Despite Taylor and Stagg parting ways, the feud continued for years to come in a series of lawsuits between the two parties. Since Stagg owned the established E.H. Taylor, Jr. Company, the brand had recognition in the market so he continued to use Taylor’s signature on the branding on the products even though Taylor had no association with the products anymore. The feud continued between Taylor and the distillery even after the death of Stagg. George Stagg would go on to live until the age of 58, when he died on Wednesday May 24, 1893. In his honor, the O.F.C. Distillery would become the George T. Stagg Distillery in 1904. In 1929, Schenley purchased the George T. Stagg. In 1992 the Sazerac Company purchased the distillery and renamed it Buffalo Trace Distillery.
Despite changing the name of the distillery, the new owners did not forget about honoring George Thomas Stagg. In 2002 Buffalo Trace introduced George T. Stagg Kentucky Straight Bourbon as part of their Antique Collection. This collection features highly sought after and rare releases by the distillery along with other namesake bourbon icons such as William Larue Weller and Thomas H. Handy alongside a higher aged Eagle Rare. The bourbon honoring Stagg is aged in new charred oak barrels for a minimum of fifteen years and then bottled just as it came out of the barrel with the addition of no added water. Buffalo Trace suggests tasting notes of vanilla, molasses, dates, tobacco, dark berries, dark chocolate, nougat, mint and coffee. In the fall of 2013 Buffalo Trace introduced Stagg Jr. This offering comes in without an age stated, but is less than the age of the George T. Stagg offering. Stagg Jr. is unfiltered and no additional water is added after aging. The company suggests notes of chocolate, brown sugar, cherry, smoke and clove.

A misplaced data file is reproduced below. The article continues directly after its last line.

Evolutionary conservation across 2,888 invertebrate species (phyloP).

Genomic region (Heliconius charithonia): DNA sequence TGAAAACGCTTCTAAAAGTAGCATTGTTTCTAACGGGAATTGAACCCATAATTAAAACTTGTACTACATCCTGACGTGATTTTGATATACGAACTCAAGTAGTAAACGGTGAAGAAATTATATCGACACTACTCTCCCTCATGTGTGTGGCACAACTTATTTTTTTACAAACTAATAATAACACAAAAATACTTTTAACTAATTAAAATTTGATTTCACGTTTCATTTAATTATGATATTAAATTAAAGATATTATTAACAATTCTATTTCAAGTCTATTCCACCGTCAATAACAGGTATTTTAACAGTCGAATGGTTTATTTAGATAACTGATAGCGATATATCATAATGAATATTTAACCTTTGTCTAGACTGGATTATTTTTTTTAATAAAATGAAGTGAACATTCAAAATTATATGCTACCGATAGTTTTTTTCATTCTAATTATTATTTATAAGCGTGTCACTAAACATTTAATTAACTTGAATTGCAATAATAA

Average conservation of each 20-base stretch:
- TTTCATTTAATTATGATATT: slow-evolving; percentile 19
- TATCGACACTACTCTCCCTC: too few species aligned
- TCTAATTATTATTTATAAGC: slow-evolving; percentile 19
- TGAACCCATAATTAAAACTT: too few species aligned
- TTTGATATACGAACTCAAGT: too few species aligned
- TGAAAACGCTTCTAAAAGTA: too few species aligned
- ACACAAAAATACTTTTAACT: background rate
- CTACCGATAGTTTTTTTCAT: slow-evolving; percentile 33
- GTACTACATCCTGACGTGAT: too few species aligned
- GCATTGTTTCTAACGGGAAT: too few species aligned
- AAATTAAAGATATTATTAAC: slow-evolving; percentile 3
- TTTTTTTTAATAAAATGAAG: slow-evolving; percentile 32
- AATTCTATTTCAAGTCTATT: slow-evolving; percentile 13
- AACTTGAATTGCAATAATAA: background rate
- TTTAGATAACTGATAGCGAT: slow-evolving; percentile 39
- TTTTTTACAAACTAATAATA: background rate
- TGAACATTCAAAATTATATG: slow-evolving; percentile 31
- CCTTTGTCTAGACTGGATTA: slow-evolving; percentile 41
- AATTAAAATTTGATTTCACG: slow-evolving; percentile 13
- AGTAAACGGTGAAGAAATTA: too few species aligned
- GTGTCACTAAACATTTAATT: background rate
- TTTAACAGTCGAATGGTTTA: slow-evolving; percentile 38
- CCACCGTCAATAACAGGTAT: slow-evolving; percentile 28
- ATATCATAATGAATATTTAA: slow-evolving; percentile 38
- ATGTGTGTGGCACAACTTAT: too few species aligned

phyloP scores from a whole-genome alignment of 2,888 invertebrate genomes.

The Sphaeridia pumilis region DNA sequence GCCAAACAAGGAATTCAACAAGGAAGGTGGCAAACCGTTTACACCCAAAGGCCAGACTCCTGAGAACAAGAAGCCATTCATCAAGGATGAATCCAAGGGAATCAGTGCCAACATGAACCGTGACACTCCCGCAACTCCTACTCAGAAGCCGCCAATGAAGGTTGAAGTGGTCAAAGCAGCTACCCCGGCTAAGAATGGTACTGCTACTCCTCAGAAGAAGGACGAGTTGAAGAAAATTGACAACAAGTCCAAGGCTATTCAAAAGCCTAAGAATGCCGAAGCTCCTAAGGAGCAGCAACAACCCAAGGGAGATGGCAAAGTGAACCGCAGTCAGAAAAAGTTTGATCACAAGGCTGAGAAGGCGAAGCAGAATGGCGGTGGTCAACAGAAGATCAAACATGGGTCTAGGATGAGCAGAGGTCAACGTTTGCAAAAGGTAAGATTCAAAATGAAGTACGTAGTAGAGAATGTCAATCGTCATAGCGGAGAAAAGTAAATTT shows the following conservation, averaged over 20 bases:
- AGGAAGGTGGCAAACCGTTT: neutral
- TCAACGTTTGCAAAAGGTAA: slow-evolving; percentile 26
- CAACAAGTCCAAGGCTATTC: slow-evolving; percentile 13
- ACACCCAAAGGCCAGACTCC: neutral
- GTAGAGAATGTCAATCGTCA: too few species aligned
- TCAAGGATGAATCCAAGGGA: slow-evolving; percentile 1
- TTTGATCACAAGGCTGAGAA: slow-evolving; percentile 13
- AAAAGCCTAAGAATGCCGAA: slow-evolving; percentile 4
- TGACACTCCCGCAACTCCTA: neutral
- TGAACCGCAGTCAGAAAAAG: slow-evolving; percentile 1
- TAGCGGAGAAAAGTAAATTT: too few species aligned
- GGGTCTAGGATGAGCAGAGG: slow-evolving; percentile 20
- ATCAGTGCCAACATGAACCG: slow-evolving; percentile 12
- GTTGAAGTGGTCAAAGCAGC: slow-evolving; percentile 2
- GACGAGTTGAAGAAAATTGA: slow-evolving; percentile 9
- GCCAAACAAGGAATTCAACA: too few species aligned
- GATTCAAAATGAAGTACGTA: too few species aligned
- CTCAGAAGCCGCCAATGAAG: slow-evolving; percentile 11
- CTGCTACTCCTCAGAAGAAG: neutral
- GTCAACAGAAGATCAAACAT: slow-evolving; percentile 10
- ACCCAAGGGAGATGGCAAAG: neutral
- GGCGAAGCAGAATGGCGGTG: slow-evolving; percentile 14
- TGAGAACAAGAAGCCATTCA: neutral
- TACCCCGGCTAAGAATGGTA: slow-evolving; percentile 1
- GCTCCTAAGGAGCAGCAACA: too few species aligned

Even though George Thomas Stagg was not a distiller, his name and legacy has had a significant impact in the bourbon industry. He played a vital role in the building of the industry into what it is today. Today his name lives on through the telling of his story and through the bourbon brands created in his honor. The same distillery that he walked the halls of is now the same distillery producing the high quality whiskey bearing his name. The next time you pour yourself a glass of George T. Stagg or Stagg Jr. remember you are sipping more than what is in your glass, you are sipping history.